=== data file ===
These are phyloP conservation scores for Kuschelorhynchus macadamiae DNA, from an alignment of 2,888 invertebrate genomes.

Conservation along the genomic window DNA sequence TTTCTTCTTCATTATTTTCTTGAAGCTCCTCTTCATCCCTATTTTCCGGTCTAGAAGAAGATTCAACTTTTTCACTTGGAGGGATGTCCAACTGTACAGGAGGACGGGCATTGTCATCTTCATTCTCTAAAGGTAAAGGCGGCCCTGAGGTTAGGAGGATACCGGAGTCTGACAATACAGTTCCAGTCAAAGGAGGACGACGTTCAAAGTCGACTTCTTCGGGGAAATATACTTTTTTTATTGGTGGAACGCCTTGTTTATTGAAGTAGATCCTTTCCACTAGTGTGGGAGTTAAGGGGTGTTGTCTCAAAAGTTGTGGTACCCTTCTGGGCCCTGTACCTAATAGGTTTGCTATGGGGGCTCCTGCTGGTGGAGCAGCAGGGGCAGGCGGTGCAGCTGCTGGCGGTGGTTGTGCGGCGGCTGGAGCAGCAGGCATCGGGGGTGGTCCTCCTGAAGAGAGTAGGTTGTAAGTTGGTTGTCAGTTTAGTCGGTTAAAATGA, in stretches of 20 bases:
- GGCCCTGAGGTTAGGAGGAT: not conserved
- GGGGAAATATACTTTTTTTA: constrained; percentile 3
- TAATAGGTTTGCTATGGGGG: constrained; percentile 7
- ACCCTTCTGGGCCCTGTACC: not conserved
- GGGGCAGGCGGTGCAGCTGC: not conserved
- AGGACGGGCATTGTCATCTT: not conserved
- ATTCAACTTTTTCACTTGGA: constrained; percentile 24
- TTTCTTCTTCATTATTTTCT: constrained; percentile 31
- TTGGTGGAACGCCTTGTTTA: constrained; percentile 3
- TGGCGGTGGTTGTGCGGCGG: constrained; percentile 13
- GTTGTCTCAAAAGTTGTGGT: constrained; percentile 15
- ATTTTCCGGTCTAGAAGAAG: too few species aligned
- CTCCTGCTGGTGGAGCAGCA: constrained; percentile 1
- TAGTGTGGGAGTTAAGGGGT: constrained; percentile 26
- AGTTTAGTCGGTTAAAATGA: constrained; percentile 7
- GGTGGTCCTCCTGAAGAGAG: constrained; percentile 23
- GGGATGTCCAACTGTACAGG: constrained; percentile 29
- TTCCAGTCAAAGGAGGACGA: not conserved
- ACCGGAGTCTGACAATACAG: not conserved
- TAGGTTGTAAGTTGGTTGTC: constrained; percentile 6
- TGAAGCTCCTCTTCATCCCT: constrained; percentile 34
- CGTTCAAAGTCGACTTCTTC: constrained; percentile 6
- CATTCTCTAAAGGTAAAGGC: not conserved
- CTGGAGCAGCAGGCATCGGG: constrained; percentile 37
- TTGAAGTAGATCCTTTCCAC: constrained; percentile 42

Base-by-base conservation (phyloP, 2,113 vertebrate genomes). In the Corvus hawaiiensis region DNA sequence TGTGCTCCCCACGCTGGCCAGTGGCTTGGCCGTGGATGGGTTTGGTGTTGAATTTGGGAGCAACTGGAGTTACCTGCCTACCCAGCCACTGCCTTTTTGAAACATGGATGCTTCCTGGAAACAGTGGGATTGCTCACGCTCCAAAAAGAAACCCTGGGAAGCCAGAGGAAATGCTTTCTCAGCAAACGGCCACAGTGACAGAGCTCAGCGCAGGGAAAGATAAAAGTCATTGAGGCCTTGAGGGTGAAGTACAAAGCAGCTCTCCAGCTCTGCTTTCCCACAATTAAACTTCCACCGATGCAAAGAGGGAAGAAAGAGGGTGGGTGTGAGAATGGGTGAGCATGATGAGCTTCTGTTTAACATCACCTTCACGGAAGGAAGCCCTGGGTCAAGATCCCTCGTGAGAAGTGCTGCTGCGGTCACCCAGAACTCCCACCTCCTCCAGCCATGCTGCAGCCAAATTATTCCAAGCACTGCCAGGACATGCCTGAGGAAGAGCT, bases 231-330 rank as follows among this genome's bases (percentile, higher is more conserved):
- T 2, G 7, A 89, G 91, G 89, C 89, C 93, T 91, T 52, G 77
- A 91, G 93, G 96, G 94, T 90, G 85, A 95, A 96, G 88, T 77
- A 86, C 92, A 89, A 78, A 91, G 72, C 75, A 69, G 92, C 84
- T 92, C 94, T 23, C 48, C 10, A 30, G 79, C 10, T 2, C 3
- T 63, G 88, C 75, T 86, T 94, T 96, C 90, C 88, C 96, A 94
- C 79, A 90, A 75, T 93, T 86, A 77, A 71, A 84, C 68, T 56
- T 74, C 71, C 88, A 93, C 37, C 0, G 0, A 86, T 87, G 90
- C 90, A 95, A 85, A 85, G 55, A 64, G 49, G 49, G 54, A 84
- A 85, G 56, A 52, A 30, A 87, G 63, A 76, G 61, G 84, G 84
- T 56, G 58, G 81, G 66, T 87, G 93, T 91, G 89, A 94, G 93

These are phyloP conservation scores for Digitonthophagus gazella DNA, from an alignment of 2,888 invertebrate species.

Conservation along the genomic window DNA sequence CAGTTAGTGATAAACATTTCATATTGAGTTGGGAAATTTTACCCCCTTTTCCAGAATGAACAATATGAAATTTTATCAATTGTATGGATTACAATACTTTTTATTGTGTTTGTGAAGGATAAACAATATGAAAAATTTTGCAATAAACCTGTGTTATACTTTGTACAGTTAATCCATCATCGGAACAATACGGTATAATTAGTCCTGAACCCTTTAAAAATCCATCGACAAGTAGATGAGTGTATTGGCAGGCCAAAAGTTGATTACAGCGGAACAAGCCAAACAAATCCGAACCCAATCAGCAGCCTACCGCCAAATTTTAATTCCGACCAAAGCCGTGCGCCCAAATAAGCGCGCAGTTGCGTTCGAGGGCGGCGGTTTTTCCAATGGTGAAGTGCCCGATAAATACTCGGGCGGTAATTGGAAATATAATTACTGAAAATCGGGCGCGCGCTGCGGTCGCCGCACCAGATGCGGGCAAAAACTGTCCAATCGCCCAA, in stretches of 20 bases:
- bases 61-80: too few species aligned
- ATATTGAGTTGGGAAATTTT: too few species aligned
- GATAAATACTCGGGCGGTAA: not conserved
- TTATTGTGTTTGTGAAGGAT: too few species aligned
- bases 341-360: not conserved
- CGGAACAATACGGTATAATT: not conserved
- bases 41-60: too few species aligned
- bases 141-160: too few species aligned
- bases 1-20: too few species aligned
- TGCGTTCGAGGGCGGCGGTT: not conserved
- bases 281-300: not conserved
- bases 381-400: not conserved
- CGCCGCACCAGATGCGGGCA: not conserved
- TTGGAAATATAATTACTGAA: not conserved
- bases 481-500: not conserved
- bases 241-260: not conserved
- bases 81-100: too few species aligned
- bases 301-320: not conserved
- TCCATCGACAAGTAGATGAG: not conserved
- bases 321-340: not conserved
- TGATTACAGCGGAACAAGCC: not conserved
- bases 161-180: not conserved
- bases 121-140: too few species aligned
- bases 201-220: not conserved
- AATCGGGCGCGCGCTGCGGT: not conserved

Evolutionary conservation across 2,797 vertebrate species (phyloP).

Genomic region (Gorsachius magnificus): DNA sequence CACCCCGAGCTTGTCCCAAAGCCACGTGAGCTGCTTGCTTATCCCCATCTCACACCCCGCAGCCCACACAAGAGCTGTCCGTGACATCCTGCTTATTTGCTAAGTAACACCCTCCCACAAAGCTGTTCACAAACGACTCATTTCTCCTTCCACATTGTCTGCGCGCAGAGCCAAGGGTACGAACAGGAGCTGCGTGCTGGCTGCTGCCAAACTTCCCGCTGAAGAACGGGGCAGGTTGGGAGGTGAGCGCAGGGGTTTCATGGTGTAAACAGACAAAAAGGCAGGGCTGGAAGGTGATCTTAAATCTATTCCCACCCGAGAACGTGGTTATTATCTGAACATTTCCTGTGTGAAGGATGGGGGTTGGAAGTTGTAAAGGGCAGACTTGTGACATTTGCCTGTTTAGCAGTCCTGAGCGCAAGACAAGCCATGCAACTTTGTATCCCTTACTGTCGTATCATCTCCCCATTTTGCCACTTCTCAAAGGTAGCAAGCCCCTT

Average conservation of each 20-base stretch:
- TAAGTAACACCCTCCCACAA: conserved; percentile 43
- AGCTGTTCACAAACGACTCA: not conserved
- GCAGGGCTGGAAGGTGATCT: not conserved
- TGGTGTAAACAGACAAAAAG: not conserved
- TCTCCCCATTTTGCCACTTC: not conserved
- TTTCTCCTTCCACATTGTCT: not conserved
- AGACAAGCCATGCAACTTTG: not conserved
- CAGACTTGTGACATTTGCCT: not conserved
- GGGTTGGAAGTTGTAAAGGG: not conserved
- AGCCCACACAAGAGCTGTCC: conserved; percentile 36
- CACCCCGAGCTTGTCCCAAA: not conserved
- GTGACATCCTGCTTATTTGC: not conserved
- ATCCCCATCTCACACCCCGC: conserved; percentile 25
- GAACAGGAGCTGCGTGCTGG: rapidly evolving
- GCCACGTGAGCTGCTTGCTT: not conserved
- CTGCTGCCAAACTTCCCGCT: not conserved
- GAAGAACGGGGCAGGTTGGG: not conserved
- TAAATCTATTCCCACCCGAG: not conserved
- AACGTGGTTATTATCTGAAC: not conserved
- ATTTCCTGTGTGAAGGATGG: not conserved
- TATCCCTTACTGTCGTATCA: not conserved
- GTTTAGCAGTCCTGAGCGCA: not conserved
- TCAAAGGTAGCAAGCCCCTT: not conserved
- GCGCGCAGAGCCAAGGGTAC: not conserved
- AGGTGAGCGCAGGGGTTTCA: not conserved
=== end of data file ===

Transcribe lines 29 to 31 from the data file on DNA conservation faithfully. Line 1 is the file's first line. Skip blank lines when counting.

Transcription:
- T 2, G 7, A 89, G 91, G 89, C 89, C 93, T 91, T 52, G 77
- A 91, G 93, G 96, G 94, T 90, G 85, A 95, A 96, G 88, T 77
- A 86, C 92, A 89, A 78, A 91, G 72, C 75, A 69, G 92, C 84